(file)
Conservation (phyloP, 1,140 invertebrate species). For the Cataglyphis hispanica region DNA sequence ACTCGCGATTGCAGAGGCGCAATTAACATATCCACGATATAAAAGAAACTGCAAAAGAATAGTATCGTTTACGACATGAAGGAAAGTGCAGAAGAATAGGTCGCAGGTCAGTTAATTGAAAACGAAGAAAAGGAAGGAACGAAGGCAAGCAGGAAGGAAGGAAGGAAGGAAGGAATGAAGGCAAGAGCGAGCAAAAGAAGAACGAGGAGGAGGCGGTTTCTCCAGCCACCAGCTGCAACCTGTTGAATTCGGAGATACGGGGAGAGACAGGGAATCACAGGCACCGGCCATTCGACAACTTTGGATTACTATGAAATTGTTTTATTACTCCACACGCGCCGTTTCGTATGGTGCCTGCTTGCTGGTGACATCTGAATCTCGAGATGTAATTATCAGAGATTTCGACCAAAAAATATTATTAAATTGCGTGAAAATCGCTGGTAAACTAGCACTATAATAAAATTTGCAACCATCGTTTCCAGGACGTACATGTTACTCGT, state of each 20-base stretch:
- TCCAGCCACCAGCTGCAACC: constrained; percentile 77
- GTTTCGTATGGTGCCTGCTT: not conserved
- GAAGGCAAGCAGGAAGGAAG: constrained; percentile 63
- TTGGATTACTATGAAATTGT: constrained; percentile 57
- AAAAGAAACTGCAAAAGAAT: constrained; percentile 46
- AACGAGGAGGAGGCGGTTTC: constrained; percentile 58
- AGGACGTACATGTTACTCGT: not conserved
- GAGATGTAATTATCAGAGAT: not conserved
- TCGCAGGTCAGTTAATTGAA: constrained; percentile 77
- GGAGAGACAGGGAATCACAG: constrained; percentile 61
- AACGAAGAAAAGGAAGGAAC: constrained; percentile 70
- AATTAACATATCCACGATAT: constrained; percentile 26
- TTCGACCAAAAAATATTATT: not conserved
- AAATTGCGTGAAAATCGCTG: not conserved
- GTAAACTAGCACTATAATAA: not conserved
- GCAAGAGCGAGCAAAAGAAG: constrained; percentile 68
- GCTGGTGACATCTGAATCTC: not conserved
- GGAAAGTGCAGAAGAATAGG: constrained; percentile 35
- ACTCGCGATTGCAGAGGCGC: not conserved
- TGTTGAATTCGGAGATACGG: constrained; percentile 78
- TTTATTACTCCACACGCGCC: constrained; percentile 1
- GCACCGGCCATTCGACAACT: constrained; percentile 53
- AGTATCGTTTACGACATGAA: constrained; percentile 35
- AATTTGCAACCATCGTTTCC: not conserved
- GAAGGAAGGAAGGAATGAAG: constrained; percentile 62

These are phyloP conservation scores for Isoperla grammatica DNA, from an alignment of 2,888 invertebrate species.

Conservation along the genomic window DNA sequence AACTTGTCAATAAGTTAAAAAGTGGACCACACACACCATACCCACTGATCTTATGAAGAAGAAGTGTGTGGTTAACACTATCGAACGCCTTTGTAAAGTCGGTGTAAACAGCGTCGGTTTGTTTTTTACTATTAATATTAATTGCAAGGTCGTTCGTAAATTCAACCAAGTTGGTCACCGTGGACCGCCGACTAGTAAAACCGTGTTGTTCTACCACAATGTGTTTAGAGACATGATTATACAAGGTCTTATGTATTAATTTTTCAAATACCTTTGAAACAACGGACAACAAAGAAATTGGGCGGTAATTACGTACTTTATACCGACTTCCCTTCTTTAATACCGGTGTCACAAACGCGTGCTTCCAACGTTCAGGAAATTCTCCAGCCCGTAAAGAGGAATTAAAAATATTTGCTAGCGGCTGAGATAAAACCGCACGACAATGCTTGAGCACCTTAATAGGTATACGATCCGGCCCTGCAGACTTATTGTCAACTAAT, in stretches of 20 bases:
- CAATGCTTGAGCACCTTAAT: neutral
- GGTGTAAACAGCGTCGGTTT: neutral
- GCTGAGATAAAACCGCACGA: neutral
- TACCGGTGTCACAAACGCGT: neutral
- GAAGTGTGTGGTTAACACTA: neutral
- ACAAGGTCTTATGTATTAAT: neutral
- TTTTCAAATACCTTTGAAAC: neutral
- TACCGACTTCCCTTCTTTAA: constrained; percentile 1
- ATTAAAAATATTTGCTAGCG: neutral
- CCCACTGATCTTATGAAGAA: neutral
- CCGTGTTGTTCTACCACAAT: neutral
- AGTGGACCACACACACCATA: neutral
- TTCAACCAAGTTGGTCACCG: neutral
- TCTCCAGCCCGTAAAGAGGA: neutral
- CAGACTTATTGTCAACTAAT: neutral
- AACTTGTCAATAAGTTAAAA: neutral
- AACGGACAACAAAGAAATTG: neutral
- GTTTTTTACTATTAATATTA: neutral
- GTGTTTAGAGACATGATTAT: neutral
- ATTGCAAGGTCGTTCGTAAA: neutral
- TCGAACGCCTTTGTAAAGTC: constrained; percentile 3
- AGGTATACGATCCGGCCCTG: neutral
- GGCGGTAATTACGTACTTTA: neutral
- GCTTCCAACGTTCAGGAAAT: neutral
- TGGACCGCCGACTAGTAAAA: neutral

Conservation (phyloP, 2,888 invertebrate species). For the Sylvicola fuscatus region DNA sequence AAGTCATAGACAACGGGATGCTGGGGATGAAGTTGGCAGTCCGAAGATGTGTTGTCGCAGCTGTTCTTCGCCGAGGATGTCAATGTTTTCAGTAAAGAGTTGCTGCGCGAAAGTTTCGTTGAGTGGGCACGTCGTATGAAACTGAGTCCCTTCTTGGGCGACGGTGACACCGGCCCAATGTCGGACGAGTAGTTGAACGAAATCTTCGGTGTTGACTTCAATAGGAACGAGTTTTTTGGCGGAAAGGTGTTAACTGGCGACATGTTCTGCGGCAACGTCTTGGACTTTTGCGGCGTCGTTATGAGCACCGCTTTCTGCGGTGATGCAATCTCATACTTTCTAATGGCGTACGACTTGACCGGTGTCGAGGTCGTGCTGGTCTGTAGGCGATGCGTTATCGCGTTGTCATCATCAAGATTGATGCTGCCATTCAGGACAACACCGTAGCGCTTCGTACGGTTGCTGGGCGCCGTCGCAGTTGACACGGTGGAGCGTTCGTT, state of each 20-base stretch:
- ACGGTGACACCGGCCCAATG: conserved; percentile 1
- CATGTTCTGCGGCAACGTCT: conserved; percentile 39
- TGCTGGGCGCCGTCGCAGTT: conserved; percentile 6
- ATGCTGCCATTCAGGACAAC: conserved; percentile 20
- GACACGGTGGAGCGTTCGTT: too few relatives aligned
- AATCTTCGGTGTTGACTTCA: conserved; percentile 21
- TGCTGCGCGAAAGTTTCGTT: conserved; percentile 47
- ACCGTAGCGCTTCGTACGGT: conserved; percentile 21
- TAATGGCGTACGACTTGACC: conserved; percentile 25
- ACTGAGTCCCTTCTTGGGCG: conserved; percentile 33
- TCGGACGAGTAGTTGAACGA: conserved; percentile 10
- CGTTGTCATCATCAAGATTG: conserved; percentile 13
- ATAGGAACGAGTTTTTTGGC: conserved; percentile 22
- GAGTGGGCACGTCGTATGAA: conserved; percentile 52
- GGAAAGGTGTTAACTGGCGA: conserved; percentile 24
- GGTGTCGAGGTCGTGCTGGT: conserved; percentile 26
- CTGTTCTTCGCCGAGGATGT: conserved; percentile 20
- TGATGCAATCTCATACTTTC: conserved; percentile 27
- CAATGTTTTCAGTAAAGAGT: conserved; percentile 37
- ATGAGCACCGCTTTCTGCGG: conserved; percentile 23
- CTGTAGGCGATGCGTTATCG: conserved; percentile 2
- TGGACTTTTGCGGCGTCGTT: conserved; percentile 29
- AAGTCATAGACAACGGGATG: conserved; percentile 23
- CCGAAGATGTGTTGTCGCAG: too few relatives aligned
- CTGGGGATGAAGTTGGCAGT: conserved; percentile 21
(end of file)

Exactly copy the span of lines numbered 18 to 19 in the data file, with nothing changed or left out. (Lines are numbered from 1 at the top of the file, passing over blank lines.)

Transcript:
- GCTGGTGACATCTGAATCTC: not conserved
- GGAAAGTGCAGAAGAATAGG: constrained; percentile 35